I have this fortran code compiling fine ( intel compiler 18.0.0033.14) on a win server r12, and running just fine ONLY if launched from within visual studio. If i copy the executable and relative dlls to a folder and run it from there, i get a runtime error: "cannot find entry point for__rtc_uninit_use_src of the procedure within the dll".
the same code used to run fine before the latest windows updates....
What's going on? Could this have anything to do with forbidden access to some files (i'm not administrator on that win machine)?
Which "relative dlls" have you copied to the other folder?
This entry point is in the Intel Fortran runtime library.
Windows finds DLLs by looking in the same directory as the executable, then the current directory, then the Windows and Windows System directories, and finally it looks on PATH.
It is quite likely that you do not have the Intel Fortran library locations on your path.
You can resolve this by running your program from one of the command prompts provided by your Intel Fortran installation, which is the easiest solution.
Otherwise, you will need to make sure that the library directory is on PATH.
Hi Lorri, thanks a lot for your prompt reply!
With "relative dlls" I mean some projects of the solution generate dlls, which need to be in the same directory as the executable.
Running from the intel prompt solves the issue. I've passed this hint to the system administrator.
How can we now make it work from any prompt (as it used to be just a few days ago, before a bunch of win updates had been released)?
I strongly suspect that the responsible is the "use dfport", in which file and folder is this module located in the intel fortran installation?
looking forward to knowing your opinion!
USE DFPORT doesn't affect this; that mod file simply has interface declarations for the portability routines.
I suspect that the Windows OS upgrade modified your PATH variable. I also assume that sometime before the upgrade, an administrator had added the directory location for libifcoremd.dll.
To find that directory on your system, I would go into the command prompt you used above, and issue the command
DIR /S libifcoremd.dll
Then you can have the administrator add one of the directories found to the PATH environment variable.
This should allow you to run your application outside of the Intel Fortran-supplied command prompt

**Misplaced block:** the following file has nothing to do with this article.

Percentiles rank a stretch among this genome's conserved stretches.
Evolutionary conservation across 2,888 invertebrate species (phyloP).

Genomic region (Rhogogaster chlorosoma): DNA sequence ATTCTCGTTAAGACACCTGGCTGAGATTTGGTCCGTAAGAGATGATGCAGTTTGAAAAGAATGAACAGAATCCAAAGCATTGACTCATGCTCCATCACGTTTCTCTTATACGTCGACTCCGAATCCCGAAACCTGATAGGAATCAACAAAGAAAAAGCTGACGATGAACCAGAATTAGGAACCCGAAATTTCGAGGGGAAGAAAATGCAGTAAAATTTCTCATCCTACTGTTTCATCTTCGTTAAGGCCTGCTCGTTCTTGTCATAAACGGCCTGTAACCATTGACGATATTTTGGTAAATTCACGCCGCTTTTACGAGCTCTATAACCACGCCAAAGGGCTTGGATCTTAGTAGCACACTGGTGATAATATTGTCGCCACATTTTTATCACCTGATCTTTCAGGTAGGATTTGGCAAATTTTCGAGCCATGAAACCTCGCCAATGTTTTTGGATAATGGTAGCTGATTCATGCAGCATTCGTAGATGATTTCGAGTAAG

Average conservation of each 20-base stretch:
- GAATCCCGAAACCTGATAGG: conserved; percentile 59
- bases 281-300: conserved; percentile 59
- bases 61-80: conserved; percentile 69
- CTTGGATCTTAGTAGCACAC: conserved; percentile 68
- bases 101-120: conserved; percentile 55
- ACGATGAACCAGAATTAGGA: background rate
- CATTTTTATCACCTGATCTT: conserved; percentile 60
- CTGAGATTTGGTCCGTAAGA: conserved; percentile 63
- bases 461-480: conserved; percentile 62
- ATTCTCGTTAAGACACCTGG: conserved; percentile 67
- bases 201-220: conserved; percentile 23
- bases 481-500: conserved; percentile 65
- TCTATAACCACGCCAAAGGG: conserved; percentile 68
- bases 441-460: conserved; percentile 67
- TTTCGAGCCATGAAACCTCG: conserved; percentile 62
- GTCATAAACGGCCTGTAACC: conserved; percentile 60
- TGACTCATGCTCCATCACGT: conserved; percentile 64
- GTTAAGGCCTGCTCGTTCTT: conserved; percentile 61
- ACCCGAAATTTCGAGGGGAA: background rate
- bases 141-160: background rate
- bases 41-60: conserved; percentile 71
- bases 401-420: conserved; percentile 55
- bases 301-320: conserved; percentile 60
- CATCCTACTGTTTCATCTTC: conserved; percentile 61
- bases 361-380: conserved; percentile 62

I agree with Lorri that using the DFPORT module doesn't affect DLL searching, but the routines defined in that module are provided by libifportmd.dll, so if that isn't on PATH this problem can occur. However, the entry point in question is in libifcoremd.dll, as Lorri said.
Installing Intel Parallel Studio ads the compiler DLL locations to PATH as part of the redistributables install. I have seen in the past that if PATH gets "too long" (where the actual boundary can vary but is usually around 2048 characters), the path gets truncated and things can go awry. Another problem I would see sometimes is when the user (or installation of some other software package) installed an old version of the compiler DLLs, and if Windows sees these first it can cause this error when a newer entry point is used.
First, I suggest opening a command prompt window where the program doesn't work and doing a:
set path > path.txt
making sure that you have set default (cd) to a writeable folder. Open path.txt in a text editor. The value of PATH should include "C:\Program Files (x86)\Common Files\Intel\Shared Libraries\redist\intel64_win\compiler;C:\Program Files (x86)\Common Files\Intel\Shared Libraries\redist\ia32_win\compiler"
If it doesn't, I'd suggest installing the compiler redistributables from here.
If that does not solve the problem, then look for other copies of libifcoremd,dll on the system - you may be surprised to find them outside where the Intel installer puts them. I like to use Agent Ransack (a free tool) for this. If you find the Intel compiler DLLs outside the Intel redist folders, delete them (or rename them with an _old suffix or similar.)
Steve nailed it!
after the installation of intel Parallel Studio, a (quite old) version of Flow3d (flowscience) was installed and it uses an older version of the same dll. The problem is that it adds its own path on top of the list, and windows searches the path list in ascending order...
Wouldn't it be wise for windows to jump to the next path if the current one issues an error (of any kind)??
anyway...thanks a lot for the support!
Glad to hear it - this kind of issue can be frustrating. Another useful tool in diagnosing DLL problems is DependencyWalker. You run that, open your EXE, and it can tell you the location of the DLLs it found (though you have to ask for the full path). A problem with DependencyWalker, though, is that on 64-bit systems it doesn't follow Windows rule for skipping "wrong-architecture" DLLs so it will complain about architecture mismatches that don't in fact exist.
Microsoft created the concept of "Side by Side Assemblies" that attempt to address the scourge often called "DLL Hell". Microsoft itself uses these, but Intel and most other vendors do not.